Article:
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Obama's Immigration Reform in Need of Reforming
by Rachel Marsden
As a chronic immigrant, I'm loath to support immigration policies that might make life difficult for anyone seeking to legitimately integrate into and contribute to an adoptive nation. Nonetheless, as the Obama administration attempts to reform U.S. immigration policies, there needs to be some standard of selection for immigrants. That standard should be nothing more or less than meritocracy.
The common argument against meritocracy is the well-worn image of the hard-working illegal immigrant who lives in a dive and toils away in the underground economy to send money to his family back home -- who he hopes will one day join him in America. While that type of immigrant is wholeheartedly deserving of sympathy, imagine if such a person represented the acceptable immigration standard. It would defeat the purpose of having any kind of policy at all.
Certainly this person deserves an opportunity at a better life -- which is why America and its allies contribute billions of dollars every year to foreign-aid programs and often intervene militarily under humanitarian pretext. It's not like he can't work for Western companies abroad. They're everywhere, particularly in emerging markets. And once you get your foot in the door and prove yourself at one of these companies, you have the opportunity to work your way up to a visa that will legitimately allow you to work in America. Merit-based immigration would eventually favor this person as well.
Will Republicans have the courage to straighten their backbones and defend the principle of merit-based immigration? Or will they ultimately engage President Obama and the Democrats in a race to sell out America for votes? Granted, the immigrants affected by these policies don't even vote, but many of their families and friends do. So do those influenced by the various lobbying groups advocating on behalf of groups of immigrants on the basis of race rather than merit (which is actually pretty racist unto itself).
Obama recently instructed Homeland Security Secretary Jeh Johnson to review deportation policies. There are already so many candidates for deportation that more than 36,000 convicted criminals residing in America illegally were released from detention last year while awaiting deportation proceedings, according to the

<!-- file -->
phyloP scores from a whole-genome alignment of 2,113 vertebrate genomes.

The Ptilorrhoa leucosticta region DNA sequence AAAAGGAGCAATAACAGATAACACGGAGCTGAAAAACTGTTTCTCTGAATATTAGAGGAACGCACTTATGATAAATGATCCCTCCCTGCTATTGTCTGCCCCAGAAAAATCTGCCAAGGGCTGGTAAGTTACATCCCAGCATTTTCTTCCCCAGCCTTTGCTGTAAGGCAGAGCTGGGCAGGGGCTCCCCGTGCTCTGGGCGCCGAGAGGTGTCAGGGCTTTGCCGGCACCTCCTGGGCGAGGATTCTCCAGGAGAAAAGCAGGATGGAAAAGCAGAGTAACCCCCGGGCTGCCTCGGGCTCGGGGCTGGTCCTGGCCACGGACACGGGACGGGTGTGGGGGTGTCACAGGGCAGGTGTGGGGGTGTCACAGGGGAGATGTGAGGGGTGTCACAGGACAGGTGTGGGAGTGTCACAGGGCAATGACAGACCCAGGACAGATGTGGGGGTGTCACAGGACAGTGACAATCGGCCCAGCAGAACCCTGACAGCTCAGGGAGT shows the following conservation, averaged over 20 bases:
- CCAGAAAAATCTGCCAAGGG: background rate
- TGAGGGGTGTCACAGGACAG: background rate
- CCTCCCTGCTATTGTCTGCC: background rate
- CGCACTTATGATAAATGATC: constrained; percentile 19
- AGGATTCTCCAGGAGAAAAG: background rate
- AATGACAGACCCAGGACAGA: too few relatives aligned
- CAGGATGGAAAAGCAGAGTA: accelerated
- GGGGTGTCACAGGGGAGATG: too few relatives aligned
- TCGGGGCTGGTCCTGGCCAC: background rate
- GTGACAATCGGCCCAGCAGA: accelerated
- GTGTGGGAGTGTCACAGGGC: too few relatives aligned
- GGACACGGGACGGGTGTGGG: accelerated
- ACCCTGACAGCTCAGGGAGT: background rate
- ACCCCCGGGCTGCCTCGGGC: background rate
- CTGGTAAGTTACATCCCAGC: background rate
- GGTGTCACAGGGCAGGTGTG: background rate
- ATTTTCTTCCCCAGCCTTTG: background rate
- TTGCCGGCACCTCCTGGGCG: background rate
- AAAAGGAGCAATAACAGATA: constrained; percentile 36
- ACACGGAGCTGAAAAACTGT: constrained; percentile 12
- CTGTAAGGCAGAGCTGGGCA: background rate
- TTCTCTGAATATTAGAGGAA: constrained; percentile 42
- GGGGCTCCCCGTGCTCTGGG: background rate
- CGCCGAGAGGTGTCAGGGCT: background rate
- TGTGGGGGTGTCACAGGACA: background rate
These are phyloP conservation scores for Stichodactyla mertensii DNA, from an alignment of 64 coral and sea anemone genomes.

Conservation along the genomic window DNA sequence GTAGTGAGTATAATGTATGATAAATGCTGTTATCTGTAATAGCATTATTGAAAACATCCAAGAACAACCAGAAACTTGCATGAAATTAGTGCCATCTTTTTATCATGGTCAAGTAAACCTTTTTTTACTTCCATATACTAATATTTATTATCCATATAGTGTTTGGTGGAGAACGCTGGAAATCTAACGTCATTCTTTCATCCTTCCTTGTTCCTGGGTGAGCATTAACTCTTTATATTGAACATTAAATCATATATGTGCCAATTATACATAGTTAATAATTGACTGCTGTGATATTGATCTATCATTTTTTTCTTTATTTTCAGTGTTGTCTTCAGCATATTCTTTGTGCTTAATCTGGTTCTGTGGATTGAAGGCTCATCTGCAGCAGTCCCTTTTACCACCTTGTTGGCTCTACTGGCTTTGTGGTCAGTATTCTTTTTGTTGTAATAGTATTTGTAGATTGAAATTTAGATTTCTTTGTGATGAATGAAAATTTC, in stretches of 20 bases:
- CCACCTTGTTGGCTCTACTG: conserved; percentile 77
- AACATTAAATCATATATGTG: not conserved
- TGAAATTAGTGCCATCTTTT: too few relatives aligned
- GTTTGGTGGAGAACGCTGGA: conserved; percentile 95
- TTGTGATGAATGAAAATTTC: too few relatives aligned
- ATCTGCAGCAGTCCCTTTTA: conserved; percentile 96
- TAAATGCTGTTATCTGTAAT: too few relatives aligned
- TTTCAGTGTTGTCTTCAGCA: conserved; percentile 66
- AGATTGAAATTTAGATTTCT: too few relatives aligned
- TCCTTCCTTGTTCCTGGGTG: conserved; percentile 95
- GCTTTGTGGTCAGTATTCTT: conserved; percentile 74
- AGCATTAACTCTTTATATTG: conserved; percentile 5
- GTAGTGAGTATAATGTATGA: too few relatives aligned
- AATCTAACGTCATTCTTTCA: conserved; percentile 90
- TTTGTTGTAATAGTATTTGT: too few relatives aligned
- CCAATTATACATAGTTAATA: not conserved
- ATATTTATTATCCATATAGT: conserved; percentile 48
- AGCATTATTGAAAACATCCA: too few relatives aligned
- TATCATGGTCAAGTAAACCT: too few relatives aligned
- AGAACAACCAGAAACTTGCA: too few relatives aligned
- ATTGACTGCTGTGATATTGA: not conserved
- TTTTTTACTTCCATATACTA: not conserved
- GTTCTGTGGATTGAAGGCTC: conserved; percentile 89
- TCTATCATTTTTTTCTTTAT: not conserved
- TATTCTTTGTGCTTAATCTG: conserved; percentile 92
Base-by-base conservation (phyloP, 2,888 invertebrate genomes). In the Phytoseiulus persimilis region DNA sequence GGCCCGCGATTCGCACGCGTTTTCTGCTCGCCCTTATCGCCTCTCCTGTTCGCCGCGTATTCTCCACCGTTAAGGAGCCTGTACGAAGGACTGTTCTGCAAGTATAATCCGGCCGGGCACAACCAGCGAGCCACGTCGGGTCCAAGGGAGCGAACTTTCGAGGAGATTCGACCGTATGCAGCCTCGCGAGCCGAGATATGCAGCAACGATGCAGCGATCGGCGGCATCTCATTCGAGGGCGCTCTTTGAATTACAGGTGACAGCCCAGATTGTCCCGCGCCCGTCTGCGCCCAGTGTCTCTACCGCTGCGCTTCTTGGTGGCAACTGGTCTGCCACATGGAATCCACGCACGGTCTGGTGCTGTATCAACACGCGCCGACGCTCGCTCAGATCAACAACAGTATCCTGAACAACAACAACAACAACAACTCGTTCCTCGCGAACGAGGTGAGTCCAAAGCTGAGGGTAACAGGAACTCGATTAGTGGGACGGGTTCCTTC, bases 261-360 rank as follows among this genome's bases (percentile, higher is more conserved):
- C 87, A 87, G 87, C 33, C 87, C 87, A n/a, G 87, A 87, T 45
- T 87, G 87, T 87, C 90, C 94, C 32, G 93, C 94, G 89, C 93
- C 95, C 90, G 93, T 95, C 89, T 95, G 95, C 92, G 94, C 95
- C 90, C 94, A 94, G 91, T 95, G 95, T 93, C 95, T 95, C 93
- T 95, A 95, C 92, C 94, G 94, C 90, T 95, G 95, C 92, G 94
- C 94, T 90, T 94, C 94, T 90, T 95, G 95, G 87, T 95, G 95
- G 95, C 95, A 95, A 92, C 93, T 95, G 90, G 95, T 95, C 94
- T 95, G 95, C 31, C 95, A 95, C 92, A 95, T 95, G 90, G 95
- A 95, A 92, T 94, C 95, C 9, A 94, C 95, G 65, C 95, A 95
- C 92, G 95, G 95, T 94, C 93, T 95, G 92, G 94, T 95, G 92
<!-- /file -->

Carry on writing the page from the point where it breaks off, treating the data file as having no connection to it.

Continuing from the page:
As a legal immigrant, I've always been conscious of the possibility that merely running afoul of the host country's bureaucracy might result in visa-renewal problems -- let alone committing any sort of crime. A non-naturalized immigrant's basic right is refugee status, assuming it's warranted -- period. Anything more is a privilege.
One Obama proposal recommends raising the family-sponsored immigration cap from 7 percent to 15 percent. The last thing that America needs is more nepotism -- this time, enshrined as official policy.
The president wants to introduce, according to a
Yet another proposal "streamlines immigration law to better protect vulnerable immigrants, including those who are victims of crime and domestic violence." Presumably, because some non-citizens have chosen to jump the queue and do things illegally, they're now afraid to call the police for fear of deportation. Sounds to me like one of the few incentives that still exists to go to the trouble of immigrating legally.
The administration wants to "expand the pool of individuals who can travel without a visa, and get people into trusted traveler programs so they don't have to wait in line when they arrive." By all means, let's get people "trusted" and let them bypass as much bureaucracy as possible, because that won't be open to exploitation by terrorist groups or anything.
Forget all this counterproductive nonsense. The immigration reform that America needs is simple: Make legal immigration more cost-effective and less cumbersome for those who have earned it.
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